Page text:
How many CGA cadet athletes do you know? Get to know a few - I assure you that most of them aren't the dumb jocks you seem to think they are.

    Every school has a bottom 25% - you have no idea who is in it at CGA but assume it is athletes. That's the denigration I was referring to earlier.
     
    Last edited: Jul 15, 2019
  19. jl123

    jl123 Member

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    I made no such assumption. Recruited athletes is just one category that receives a break on academic credentials and since the topic is recruited athletes, I limited my comment in the above post to that group.

    As one college admissions counselor stated: "Do not look at the 25th percentile for any college. Acceptances with those scores rarely occur except for recruited athletes, minorities, and others given special consideration. If you don't fall into such a category, those numbers are meaningless to you."

    Note that I have stated that many recruited athletes have excellent academic credentials. Also, I have expressed no judgement on whether giving special consideration is right or wrong. I have merely stated facts to address the orininal poster's question.
     
  20. future.mil.mom

    future.mil.mom Member

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    To chime in here....My DS WAS a recruited athlete at the CGA. To the original poster....there really is no short answer to your question. First, seeing the "recruited athlete" process up close, I found there is a lot of confusion as to what a "recruited athlete" actually is. A true recruited athlete (where your athletic abilities in a specific sport would play a possible role in admissions) would depend on the actual sport at the CGA and how high up "the totem pole" you were. And if you were one of those, you would know it! (again, based on our experience)

    A recruited athlete would have a well developed relationship with the coach and would be able to ask that coach directly (not through this forum) about chances through the admissions process. And you would know how high up "your totem pole" you were. If your relationship with a coach is purely a few emails then I would suggest you are not necessarily a "recruited athlete".....in the way you are using those words in terms of influencing your acceptance into the CGA.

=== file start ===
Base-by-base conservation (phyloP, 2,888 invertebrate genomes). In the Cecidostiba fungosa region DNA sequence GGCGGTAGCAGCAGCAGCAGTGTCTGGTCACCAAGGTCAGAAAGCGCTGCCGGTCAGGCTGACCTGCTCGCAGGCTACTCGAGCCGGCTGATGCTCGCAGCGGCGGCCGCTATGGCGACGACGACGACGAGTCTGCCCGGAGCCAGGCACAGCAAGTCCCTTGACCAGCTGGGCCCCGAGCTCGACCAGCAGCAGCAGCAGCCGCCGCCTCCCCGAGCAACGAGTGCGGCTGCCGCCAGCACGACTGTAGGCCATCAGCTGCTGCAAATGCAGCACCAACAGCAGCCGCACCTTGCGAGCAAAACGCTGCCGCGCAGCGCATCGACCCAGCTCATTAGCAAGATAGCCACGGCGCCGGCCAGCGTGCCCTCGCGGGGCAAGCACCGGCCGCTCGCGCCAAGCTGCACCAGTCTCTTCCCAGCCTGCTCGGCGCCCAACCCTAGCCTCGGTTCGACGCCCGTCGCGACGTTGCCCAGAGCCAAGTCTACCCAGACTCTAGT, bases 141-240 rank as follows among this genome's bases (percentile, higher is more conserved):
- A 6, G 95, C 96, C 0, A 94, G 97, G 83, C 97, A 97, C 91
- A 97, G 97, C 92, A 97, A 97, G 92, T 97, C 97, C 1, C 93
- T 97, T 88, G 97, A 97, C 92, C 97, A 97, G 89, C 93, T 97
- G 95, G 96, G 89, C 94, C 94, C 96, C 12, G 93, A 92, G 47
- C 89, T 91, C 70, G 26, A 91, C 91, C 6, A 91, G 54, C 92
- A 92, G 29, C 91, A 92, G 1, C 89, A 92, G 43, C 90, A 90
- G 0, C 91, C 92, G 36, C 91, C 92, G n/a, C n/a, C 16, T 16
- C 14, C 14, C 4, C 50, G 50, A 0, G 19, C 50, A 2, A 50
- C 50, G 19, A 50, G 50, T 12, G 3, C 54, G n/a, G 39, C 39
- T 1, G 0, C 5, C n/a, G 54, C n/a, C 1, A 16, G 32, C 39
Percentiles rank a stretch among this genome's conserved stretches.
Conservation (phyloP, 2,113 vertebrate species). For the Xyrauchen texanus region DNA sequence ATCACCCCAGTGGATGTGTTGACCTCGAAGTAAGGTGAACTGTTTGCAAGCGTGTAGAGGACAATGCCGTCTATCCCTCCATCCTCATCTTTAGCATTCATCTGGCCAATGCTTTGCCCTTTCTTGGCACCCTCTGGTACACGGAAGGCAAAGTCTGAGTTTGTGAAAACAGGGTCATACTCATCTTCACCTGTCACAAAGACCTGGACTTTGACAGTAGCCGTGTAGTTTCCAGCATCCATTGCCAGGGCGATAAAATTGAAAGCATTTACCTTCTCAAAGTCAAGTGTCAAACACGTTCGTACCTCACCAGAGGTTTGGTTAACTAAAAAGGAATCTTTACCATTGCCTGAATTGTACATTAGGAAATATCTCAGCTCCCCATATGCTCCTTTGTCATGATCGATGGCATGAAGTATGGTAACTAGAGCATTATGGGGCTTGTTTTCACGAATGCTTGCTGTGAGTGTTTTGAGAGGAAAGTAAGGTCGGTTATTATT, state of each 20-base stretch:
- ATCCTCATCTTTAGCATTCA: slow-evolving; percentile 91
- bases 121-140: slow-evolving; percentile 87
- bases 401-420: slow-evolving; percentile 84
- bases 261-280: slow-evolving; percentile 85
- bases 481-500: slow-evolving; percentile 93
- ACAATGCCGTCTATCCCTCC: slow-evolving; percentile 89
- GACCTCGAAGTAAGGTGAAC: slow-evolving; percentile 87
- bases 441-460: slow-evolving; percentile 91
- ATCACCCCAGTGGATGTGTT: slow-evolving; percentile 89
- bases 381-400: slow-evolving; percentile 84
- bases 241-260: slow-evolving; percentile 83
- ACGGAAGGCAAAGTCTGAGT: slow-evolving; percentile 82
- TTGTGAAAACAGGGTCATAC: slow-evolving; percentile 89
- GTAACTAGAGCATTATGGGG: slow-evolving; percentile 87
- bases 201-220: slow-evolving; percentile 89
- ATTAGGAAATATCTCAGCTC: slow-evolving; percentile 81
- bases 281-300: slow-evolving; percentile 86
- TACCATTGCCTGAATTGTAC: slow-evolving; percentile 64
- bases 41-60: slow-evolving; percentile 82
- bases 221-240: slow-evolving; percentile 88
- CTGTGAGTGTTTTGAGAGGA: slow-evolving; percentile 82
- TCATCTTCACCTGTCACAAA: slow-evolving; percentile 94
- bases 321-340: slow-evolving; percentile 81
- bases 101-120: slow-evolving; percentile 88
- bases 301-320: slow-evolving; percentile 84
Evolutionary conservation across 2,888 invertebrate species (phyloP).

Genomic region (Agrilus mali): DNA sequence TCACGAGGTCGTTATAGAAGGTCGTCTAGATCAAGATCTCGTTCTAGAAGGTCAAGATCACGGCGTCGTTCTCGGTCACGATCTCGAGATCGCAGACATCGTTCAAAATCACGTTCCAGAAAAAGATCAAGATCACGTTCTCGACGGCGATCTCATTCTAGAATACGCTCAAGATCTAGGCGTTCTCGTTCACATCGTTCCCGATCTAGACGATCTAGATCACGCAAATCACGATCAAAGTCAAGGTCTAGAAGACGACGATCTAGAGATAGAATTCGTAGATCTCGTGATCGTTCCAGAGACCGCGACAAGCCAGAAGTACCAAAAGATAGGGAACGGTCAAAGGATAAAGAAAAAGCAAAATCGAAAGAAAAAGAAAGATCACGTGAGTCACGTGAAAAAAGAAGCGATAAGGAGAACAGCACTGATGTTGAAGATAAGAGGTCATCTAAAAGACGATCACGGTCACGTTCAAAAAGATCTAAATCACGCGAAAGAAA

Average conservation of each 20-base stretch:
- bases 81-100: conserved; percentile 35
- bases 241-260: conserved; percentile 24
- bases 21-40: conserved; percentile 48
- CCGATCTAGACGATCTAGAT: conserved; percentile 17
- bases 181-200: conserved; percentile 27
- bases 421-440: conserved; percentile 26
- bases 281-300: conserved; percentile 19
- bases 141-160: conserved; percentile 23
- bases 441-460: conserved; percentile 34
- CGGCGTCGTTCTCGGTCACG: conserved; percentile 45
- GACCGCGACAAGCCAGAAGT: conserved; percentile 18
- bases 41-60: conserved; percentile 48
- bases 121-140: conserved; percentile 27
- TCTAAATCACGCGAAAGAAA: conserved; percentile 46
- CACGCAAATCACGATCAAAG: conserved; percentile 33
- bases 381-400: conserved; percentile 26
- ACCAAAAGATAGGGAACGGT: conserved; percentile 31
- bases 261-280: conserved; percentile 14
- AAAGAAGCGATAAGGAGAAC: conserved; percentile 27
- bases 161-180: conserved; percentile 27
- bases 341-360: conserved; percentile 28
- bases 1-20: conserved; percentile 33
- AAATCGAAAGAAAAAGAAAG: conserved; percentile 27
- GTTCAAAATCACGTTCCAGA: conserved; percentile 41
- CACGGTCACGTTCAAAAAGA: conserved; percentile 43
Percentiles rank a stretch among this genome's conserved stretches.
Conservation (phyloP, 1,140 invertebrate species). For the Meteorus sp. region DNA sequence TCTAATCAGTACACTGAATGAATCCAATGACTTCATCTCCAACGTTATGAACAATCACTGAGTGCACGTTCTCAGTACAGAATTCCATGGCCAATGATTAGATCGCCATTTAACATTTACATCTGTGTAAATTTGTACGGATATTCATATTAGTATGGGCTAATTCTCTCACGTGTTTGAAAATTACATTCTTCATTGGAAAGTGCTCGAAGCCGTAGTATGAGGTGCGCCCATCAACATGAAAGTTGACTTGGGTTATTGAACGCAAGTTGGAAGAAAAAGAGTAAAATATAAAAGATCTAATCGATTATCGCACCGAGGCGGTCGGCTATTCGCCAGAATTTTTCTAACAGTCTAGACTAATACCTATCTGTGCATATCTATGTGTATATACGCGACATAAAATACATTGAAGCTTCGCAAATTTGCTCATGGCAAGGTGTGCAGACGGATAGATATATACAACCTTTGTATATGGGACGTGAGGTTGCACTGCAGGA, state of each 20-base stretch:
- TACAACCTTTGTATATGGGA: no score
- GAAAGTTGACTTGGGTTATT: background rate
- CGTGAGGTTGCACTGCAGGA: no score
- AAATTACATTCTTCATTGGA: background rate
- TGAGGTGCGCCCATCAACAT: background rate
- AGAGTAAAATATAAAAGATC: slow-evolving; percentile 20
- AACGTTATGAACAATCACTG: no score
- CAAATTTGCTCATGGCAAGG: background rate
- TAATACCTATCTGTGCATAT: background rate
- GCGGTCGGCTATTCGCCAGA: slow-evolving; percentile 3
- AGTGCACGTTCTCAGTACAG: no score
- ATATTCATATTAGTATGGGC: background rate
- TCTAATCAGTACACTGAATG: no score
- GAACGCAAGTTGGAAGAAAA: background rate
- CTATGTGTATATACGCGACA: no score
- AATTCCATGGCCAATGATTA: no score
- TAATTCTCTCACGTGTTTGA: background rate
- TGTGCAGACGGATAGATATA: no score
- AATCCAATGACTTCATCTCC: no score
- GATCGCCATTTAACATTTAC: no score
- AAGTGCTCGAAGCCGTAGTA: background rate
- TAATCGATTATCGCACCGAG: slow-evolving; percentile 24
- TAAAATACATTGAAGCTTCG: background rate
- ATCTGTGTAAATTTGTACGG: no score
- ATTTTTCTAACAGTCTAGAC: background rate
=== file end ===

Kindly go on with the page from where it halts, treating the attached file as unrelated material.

Second, as has been stated in these previous posts, even if you are a highly sought-after true recruited athlete in a sport that may heavily recruit more than others at the CGA, you still have to get through admissions...period. But, yes, that sport can help. My DS did have his sport to "help" him, but he still had a very strong transcript and resume. His coach couldn't have "helped" him get past first base with admissions, for example, if he didn't have Calculus or Physics on that transcript....or if he had a 23 on his ACT....and he DID have the above-described relationship with the coach. Would he have gotten in without "his sport"? Guess we will never know. But I can tell you, while we know he didn't have the absolute highest test scores or the most AP classes, he had very high credentials. After all, CGA has a very low acceptance rate, is rated "highly selective", and is a Service Academy at the end of the day.

    So "Cadet35" the answer is multi-layered. At the end of the day, you need a real relationship with the coach (to be a true recruited athlete) and you need a strong resume no matter what. In our family's experience, the year my DS was accepted EA, we saw a highly recruited athlete get rejected with admissions (despite the relationship that had been developed) and we saw one get into NAPS. Again....multi-layered. Hope this helps.